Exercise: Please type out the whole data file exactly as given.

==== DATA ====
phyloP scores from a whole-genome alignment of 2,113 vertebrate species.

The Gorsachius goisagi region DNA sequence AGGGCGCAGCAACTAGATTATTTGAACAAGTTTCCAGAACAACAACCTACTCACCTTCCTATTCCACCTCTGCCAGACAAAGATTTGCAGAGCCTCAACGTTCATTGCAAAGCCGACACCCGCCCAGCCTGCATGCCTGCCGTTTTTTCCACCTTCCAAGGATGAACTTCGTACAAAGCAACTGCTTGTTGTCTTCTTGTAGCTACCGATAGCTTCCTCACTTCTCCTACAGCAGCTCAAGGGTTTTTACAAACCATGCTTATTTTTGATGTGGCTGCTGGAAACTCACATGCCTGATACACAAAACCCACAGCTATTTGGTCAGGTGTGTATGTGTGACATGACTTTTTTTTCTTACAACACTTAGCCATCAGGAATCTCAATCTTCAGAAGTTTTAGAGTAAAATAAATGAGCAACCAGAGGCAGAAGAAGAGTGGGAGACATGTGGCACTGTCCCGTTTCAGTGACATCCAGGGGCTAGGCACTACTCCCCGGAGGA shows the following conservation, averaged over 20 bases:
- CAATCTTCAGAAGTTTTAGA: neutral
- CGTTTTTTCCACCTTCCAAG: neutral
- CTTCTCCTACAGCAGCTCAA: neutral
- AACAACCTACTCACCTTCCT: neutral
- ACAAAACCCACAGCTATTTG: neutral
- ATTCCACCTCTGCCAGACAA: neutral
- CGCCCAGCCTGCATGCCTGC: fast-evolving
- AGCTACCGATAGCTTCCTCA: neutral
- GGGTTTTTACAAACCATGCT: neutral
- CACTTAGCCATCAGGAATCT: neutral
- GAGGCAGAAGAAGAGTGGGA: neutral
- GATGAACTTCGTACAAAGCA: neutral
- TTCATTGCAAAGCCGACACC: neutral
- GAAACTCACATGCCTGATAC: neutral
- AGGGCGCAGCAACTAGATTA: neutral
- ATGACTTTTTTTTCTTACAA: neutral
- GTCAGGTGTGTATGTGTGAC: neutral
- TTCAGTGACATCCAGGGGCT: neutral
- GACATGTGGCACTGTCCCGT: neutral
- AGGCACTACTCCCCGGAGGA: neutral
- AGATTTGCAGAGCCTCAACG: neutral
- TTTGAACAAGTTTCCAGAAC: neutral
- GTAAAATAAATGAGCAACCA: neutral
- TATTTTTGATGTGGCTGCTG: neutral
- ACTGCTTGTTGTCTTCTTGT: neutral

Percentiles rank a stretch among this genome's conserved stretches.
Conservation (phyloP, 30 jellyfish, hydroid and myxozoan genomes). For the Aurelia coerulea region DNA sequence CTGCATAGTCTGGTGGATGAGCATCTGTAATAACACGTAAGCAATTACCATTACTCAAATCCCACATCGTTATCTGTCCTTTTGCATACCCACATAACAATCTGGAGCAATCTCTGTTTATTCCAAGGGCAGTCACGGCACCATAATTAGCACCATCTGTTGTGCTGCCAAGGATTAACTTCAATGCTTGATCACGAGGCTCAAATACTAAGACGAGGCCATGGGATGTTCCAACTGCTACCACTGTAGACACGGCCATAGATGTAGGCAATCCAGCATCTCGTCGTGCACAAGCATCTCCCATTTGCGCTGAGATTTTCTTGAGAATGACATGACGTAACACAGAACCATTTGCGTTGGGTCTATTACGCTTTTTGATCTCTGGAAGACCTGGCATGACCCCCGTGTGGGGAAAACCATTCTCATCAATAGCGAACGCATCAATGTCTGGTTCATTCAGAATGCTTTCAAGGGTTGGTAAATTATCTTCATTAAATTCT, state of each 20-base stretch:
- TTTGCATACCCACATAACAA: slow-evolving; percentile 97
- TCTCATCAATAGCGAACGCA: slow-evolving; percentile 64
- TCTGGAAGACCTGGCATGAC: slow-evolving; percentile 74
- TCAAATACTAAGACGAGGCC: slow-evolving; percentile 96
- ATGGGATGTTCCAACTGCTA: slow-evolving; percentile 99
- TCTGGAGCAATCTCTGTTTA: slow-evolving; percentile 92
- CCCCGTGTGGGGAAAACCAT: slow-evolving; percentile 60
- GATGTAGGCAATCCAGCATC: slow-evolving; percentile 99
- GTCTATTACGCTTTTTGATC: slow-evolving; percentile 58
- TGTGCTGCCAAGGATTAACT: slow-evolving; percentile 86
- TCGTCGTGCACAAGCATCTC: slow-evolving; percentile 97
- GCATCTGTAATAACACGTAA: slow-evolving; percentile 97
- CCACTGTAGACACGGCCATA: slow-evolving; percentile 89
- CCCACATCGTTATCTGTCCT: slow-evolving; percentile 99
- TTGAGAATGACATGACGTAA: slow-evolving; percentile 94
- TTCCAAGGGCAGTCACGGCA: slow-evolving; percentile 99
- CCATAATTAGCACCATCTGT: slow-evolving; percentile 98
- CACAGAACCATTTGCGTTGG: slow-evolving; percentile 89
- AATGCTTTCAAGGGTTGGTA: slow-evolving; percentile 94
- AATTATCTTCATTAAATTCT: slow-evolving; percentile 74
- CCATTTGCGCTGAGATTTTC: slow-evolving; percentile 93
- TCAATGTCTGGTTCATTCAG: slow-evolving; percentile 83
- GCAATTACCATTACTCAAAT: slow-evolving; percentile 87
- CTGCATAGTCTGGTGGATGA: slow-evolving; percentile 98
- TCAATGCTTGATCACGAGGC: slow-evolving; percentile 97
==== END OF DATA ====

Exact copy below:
phyloP scores from a whole-genome alignment of 2,113 vertebrate species.

The Gorsachius goisagi region DNA sequence AGGGCGCAGCAACTAGATTATTTGAACAAGTTTCCAGAACAACAACCTACTCACCTTCCTATTCCACCTCTGCCAGACAAAGATTTGCAGAGCCTCAACGTTCATTGCAAAGCCGACACCCGCCCAGCCTGCATGCCTGCCGTTTTTTCCACCTTCCAAGGATGAACTTCGTACAAAGCAACTGCTTGTTGTCTTCTTGTAGCTACCGATAGCTTCCTCACTTCTCCTACAGCAGCTCAAGGGTTTTTACAAACCATGCTTATTTTTGATGTGGCTGCTGGAAACTCACATGCCTGATACACAAAACCCACAGCTATTTGGTCAGGTGTGTATGTGTGACATGACTTTTTTTTCTTACAACACTTAGCCATCAGGAATCTCAATCTTCAGAAGTTTTAGAGTAAAATAAATGAGCAACCAGAGGCAGAAGAAGAGTGGGAGACATGTGGCACTGTCCCGTTTCAGTGACATCCAGGGGCTAGGCACTACTCCCCGGAGGA shows the following conservation, averaged over 20 bases:
- CAATCTTCAGAAGTTTTAGA: neutral
- CGTTTTTTCCACCTTCCAAG: neutral
- CTTCTCCTACAGCAGCTCAA: neutral
- AACAACCTACTCACCTTCCT: neutral
- ACAAAACCCACAGCTATTTG: neutral
- ATTCCACCTCTGCCAGACAA: neutral
- CGCCCAGCCTGCATGCCTGC: fast-evolving
- AGCTACCGATAGCTTCCTCA: neutral
- GGGTTTTTACAAACCATGCT: neutral
- CACTTAGCCATCAGGAATCT: neutral
- GAGGCAGAAGAAGAGTGGGA: neutral
- GATGAACTTCGTACAAAGCA: neutral
- TTCATTGCAAAGCCGACACC: neutral
- GAAACTCACATGCCTGATAC: neutral
- AGGGCGCAGCAACTAGATTA: neutral
- ATGACTTTTTTTTCTTACAA: neutral
- GTCAGGTGTGTATGTGTGAC: neutral
- TTCAGTGACATCCAGGGGCT: neutral
- GACATGTGGCACTGTCCCGT: neutral
- AGGCACTACTCCCCGGAGGA: neutral
- AGATTTGCAGAGCCTCAACG: neutral
- TTTGAACAAGTTTCCAGAAC: neutral
- GTAAAATAAATGAGCAACCA: neutral
- TATTTTTGATGTGGCTGCTG: neutral
- ACTGCTTGTTGTCTTCTTGT: neutral

Percentiles rank a stretch among this genome's conserved stretches.
Conservation (phyloP, 30 jellyfish, hydroid and myxozoan genomes). For the Aurelia coerulea region DNA sequence CTGCATAGTCTGGTGGATGAGCATCTGTAATAACACGTAAGCAATTACCATTACTCAAATCCCACATCGTTATCTGTCCTTTTGCATACCCACATAACAATCTGGAGCAATCTCTGTTTATTCCAAGGGCAGTCACGGCACCATAATTAGCACCATCTGTTGTGCTGCCAAGGATTAACTTCAATGCTTGATCACGAGGCTCAAATACTAAGACGAGGCCATGGGATGTTCCAACTGCTACCACTGTAGACACGGCCATAGATGTAGGCAATCCAGCATCTCGTCGTGCACAAGCATCTCCCATTTGCGCTGAGATTTTCTTGAGAATGACATGACGTAACACAGAACCATTTGCGTTGGGTCTATTACGCTTTTTGATCTCTGGAAGACCTGGCATGACCCCCGTGTGGGGAAAACCATTCTCATCAATAGCGAACGCATCAATGTCTGGTTCATTCAGAATGCTTTCAAGGGTTGGTAAATTATCTTCATTAAATTCT, state of each 20-base stretch:
- TTTGCATACCCACATAACAA: slow-evolving; percentile 97
- TCTCATCAATAGCGAACGCA: slow-evolving; percentile 64
- TCTGGAAGACCTGGCATGAC: slow-evolving; percentile 74
- TCAAATACTAAGACGAGGCC: slow-evolving; percentile 96
- ATGGGATGTTCCAACTGCTA: slow-evolving; percentile 99
- TCTGGAGCAATCTCTGTTTA: slow-evolving; percentile 92
- CCCCGTGTGGGGAAAACCAT: slow-evolving; percentile 60
- GATGTAGGCAATCCAGCATC: slow-evolving; percentile 99
- GTCTATTACGCTTTTTGATC: slow-evolving; percentile 58
- TGTGCTGCCAAGGATTAACT: slow-evolving; percentile 86
- TCGTCGTGCACAAGCATCTC: slow-evolving; percentile 97
- GCATCTGTAATAACACGTAA: slow-evolving; percentile 97
- CCACTGTAGACACGGCCATA: slow-evolving; percentile 89
- CCCACATCGTTATCTGTCCT: slow-evolving; percentile 99
- TTGAGAATGACATGACGTAA: slow-evolving; percentile 94
- TTCCAAGGGCAGTCACGGCA: slow-evolving; percentile 99
- CCATAATTAGCACCATCTGT: slow-evolving; percentile 98
- CACAGAACCATTTGCGTTGG: slow-evolving; percentile 89
- AATGCTTTCAAGGGTTGGTA: slow-evolving; percentile 94
- AATTATCTTCATTAAATTCT: slow-evolving; percentile 74
- CCATTTGCGCTGAGATTTTC: slow-evolving; percentile 93
- TCAATGTCTGGTTCATTCAG: slow-evolving; percentile 83
- GCAATTACCATTACTCAAAT: slow-evolving; percentile 87
- CTGCATAGTCTGGTGGATGA: slow-evolving; percentile 98
- TCAATGCTTGATCACGAGGC: slow-evolving; percentile 97